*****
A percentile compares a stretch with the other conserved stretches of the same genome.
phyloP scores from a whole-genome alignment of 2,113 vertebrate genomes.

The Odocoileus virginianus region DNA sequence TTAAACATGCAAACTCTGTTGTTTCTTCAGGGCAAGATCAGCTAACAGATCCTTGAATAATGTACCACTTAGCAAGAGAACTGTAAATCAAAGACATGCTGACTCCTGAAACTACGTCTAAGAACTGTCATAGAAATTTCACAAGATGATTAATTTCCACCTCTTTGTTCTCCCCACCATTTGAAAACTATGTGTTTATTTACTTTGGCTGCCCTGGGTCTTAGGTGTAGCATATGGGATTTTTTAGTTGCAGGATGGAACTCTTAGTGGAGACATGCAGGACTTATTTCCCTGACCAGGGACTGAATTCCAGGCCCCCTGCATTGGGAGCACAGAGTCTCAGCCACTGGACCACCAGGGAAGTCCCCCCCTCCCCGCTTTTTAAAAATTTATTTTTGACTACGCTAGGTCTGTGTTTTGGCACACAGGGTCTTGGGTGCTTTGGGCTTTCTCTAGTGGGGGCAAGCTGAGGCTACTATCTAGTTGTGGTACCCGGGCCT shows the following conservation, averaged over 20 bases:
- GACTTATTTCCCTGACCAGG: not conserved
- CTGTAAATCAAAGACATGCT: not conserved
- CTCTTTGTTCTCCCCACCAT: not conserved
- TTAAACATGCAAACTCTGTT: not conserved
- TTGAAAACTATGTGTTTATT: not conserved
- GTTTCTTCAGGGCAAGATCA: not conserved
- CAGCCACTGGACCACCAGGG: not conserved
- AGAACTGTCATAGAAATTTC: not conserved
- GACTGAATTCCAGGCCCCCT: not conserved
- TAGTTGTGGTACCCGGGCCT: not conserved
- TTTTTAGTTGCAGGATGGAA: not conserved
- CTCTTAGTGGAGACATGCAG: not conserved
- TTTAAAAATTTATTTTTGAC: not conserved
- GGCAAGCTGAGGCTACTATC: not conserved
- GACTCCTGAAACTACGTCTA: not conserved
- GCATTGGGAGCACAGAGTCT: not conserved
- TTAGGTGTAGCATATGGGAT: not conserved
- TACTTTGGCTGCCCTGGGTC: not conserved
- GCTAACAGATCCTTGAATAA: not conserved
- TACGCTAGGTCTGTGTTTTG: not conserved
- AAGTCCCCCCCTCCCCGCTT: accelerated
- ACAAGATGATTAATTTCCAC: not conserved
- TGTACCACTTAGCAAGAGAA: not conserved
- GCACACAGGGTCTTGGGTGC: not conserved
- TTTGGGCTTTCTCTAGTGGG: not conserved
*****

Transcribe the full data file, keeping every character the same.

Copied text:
A percentile compares a stretch with the other conserved stretches of the same genome.
phyloP scores from a whole-genome alignment of 2,113 vertebrate genomes.

The Odocoileus virginianus region DNA sequence TTAAACATGCAAACTCTGTTGTTTCTTCAGGGCAAGATCAGCTAACAGATCCTTGAATAATGTACCACTTAGCAAGAGAACTGTAAATCAAAGACATGCTGACTCCTGAAACTACGTCTAAGAACTGTCATAGAAATTTCACAAGATGATTAATTTCCACCTCTTTGTTCTCCCCACCATTTGAAAACTATGTGTTTATTTACTTTGGCTGCCCTGGGTCTTAGGTGTAGCATATGGGATTTTTTAGTTGCAGGATGGAACTCTTAGTGGAGACATGCAGGACTTATTTCCCTGACCAGGGACTGAATTCCAGGCCCCCTGCATTGGGAGCACAGAGTCTCAGCCACTGGACCACCAGGGAAGTCCCCCCCTCCCCGCTTTTTAAAAATTTATTTTTGACTACGCTAGGTCTGTGTTTTGGCACACAGGGTCTTGGGTGCTTTGGGCTTTCTCTAGTGGGGGCAAGCTGAGGCTACTATCTAGTTGTGGTACCCGGGCCT shows the following conservation, averaged over 20 bases:
- GACTTATTTCCCTGACCAGG: not conserved
- CTGTAAATCAAAGACATGCT: not conserved
- CTCTTTGTTCTCCCCACCAT: not conserved
- TTAAACATGCAAACTCTGTT: not conserved
- TTGAAAACTATGTGTTTATT: not conserved
- GTTTCTTCAGGGCAAGATCA: not conserved
- CAGCCACTGGACCACCAGGG: not conserved
- AGAACTGTCATAGAAATTTC: not conserved
- GACTGAATTCCAGGCCCCCT: not conserved
- TAGTTGTGGTACCCGGGCCT: not conserved
- TTTTTAGTTGCAGGATGGAA: not conserved
- CTCTTAGTGGAGACATGCAG: not conserved
- TTTAAAAATTTATTTTTGAC: not conserved
- GGCAAGCTGAGGCTACTATC: not conserved
- GACTCCTGAAACTACGTCTA: not conserved
- GCATTGGGAGCACAGAGTCT: not conserved
- TTAGGTGTAGCATATGGGAT: not conserved
- TACTTTGGCTGCCCTGGGTC: not conserved
- GCTAACAGATCCTTGAATAA: not conserved
- TACGCTAGGTCTGTGTTTTG: not conserved
- AAGTCCCCCCCTCCCCGCTT: accelerated
- ACAAGATGATTAATTTCCAC: not conserved
- TGTACCACTTAGCAAGAGAA: not conserved
- GCACACAGGGTCTTGGGTGC: not conserved
- TTTGGGCTTTCTCTAGTGGG: not conserved